Downtown Crossing out of commish; burst pipe is the ish

Flooding at Downtown Crossing

The T has shut its busiest station after a pipe burst and sent water flooding onto the station floors. This comes not long after a briefly flaming Green Line trolley roof at Park Street caused delays on that line.

Ben Rey, who took the photo, reports he got on the last train to Forest Hills from DTX, around 1:20 p.m. Both lines are still running, but bypassing the station.

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Comments

wonder

Wonder what spot that occurred in. During periods of rain there is usually a bucket to catch leaks near the stairs by the exit near Winter Street. There was a wet floor sign there as recently as yesterday.

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16

That's it, MassDOT Winter Resiliency has officially failed

By on

Baker needs to clean house. Anyone who was around in 2015 needs to go. They had two years, and they failed. Stop all expansion, Green Line Extension, South Coast Rail, and put all funding into the existing system. We cannot, I repeat, cannot, build a multi-billion dollar suburban trolley line as our central subway nexus crumbles.

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61

NO WAY

By on

The GLX has been hard fought and the Feds are forking over lots of $. Build it, AND fix the core system.

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21

It's a burst pipe

By on

These things happen in the winter. The local television news shows have all been running bits about how to deal with bad pipes. It will be fixed and we will move on. My guess is that by evening commute this will be a non-issue.

If the T doesn't expand, greater Boston will atrophy.

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45

Says The T Employee

By on

This is not normal.

Alongside the latest Green Line fire

This is abnormal

And before the storm even hits.

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23

So the T should cease all expansion?

By on

The Green Line fire is a bit out of line, but if you follow this website, you’ll know that there was a burst pipe in a state office building. If you don’t realize that these things happen during cold spells, I welcome you to Boston.

Still don’t work for the T.

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17

Yes

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The underground breakdowns are becoming endless

Says the rider whose fare

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Says the rider whose fare only covers 52.4% of their daily commute. If the ridership paid their “fare” share we wouldn’t have these types of problems. The system needs more money. It should come from the commuters and not subsidized by the state or feds.

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That's nice dear

Drivers pay only 57% of the cost of driving. If you pay your total, transit riders will pay theirs. Fair is fair.

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no subject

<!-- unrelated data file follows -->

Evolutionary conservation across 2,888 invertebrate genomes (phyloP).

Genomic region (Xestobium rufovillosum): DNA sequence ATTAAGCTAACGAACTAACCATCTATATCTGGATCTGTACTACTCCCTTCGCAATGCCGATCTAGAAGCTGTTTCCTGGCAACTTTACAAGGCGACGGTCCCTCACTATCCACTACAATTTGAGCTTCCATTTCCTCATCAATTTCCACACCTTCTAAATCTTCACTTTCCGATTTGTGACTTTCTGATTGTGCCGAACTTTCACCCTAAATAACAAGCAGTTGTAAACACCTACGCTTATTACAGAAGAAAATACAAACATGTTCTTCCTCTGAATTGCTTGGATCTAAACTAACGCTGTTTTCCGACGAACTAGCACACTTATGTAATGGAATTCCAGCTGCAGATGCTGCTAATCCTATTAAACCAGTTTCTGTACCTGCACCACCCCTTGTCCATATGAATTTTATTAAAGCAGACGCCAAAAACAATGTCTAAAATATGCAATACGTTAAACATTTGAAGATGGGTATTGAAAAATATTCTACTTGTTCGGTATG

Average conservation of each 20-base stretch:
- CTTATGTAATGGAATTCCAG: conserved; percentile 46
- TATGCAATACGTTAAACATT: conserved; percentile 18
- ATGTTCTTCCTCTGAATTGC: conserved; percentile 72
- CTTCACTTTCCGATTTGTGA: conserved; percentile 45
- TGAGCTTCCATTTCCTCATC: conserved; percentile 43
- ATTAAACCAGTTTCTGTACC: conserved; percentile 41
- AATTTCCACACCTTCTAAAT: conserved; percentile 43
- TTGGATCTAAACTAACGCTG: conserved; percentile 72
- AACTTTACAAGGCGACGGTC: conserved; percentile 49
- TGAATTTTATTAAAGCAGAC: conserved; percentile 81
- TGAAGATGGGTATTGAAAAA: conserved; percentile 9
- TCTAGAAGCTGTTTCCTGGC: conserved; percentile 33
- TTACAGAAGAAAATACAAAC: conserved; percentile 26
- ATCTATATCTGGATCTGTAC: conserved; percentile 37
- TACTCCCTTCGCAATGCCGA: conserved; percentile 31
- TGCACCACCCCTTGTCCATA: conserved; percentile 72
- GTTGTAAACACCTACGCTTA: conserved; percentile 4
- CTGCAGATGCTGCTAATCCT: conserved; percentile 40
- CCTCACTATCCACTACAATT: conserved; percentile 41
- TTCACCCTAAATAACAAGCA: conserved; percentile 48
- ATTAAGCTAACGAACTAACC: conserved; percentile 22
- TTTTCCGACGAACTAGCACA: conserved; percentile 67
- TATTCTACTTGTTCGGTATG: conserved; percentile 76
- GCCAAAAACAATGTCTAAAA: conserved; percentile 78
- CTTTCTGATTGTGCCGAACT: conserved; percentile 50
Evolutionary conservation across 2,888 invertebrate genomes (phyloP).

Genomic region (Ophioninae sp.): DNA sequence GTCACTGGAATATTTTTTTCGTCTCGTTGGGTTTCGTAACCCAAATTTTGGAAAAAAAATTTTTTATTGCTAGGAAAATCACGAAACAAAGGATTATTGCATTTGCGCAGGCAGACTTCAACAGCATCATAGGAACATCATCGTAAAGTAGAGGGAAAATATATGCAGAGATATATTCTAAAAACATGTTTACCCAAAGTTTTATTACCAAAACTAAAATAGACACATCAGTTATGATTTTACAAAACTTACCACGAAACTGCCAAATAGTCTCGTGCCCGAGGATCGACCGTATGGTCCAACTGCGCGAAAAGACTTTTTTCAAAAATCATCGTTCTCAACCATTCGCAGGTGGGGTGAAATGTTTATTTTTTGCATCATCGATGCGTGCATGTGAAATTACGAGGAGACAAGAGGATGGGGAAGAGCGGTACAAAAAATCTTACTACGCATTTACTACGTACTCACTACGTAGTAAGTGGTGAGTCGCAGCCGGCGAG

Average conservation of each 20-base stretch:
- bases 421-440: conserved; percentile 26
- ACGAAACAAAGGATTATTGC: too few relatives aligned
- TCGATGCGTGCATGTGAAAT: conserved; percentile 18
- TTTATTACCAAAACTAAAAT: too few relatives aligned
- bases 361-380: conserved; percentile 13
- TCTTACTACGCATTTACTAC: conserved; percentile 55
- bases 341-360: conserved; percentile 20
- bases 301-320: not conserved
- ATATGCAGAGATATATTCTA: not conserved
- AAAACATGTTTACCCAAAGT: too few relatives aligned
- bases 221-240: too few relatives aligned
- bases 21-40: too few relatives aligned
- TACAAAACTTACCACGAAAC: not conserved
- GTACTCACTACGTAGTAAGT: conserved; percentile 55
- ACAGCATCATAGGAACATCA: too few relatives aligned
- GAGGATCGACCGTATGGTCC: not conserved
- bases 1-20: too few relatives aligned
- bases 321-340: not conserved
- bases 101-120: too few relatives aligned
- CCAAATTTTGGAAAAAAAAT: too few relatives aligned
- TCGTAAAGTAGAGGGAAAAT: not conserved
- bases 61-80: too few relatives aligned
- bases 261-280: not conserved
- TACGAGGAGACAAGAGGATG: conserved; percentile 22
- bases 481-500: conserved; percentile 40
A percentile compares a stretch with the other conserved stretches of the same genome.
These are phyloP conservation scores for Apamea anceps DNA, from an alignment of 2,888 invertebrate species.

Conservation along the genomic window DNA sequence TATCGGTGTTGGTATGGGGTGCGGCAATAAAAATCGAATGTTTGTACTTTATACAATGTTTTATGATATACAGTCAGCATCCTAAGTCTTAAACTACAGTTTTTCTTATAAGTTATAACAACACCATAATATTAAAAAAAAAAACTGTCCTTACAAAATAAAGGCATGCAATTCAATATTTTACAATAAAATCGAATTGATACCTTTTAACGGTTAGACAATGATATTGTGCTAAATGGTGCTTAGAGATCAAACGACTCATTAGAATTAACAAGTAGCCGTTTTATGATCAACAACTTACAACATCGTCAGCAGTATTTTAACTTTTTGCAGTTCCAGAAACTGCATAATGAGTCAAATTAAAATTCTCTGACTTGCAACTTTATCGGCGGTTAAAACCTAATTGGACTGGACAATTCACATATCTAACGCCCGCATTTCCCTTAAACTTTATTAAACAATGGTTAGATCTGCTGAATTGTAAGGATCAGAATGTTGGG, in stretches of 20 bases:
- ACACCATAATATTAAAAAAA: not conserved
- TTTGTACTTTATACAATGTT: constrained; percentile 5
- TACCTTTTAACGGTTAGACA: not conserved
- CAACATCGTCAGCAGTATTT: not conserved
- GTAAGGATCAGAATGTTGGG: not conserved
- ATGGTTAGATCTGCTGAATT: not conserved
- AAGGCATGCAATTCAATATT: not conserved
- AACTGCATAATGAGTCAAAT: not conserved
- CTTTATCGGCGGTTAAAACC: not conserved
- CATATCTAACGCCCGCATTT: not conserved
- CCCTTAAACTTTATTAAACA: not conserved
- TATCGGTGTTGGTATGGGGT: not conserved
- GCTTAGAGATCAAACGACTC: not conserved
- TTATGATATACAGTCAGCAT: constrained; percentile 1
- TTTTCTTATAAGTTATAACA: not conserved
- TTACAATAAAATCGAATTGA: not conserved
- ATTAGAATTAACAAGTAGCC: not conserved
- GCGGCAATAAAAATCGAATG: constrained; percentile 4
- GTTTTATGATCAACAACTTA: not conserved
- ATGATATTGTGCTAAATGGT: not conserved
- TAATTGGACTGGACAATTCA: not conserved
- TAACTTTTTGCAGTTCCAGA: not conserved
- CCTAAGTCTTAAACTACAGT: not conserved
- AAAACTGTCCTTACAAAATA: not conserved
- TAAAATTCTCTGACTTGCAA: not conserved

IMAGE(https://i.pinimg.com/736x/bf/17/ea/bf17ea1b8aa857778138b91de51b96a0--sprays-funny-pics.jpg)

Adam, it looks like we have a live troll with a GLX fetish. This troll has been filling up multiple threads with endless rants. Education in the legalities of transit finance and earmarked federal money and demographic realities aren't working. Can you shut off this anontrollfeed, please?

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So again

By on

You don't see any reason why a switch might be frozen on a day where it is below freezing?

Okay, even I've been griping about that, since that is one of the "winter resiliency" improvement they were supposed to have, but still, how strong are your memories of Christmas, because that's the last time we were above freezing.

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12

Ah No

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Boston will not wither if it improves it's existing metro network. In fact, it will only wither if it takes on more transportation expansion debt (Big Dig 20+ bil on the rolls and counting)

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16

Suburban trolley line my rusty metal ass

By on

SOMERVILLE is MORE densely populated than Boston, moron.

Moreover THIS IS NOT A BOSTON SYSTEM. It is a REGIONAL system run by a STATE authority.

Go away!

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22

Somerville is as dense as JP

By on

A streetcar suburb patch emanating from the denser city center. The E Trolley extension in JP was unneeded. The E Trolley extension in Somerville is unneeded

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11

JP has a heavy rail subway system

By on

That runs no more than 8 blocks from the route of the E Line. If you were serious about your support of the Arborway Line, I could see your interest, but for some reason you are writing this solely because of your hatred of the GLX. Everyone else supports this. Even the conservative Pioneer Institute supports this, though they prefer that MassDOT would privatize the T I am sure.

Humor us. What is the real reason you hate the GLX? They’ve contained the cost, and you barely cite that as an issue, so why?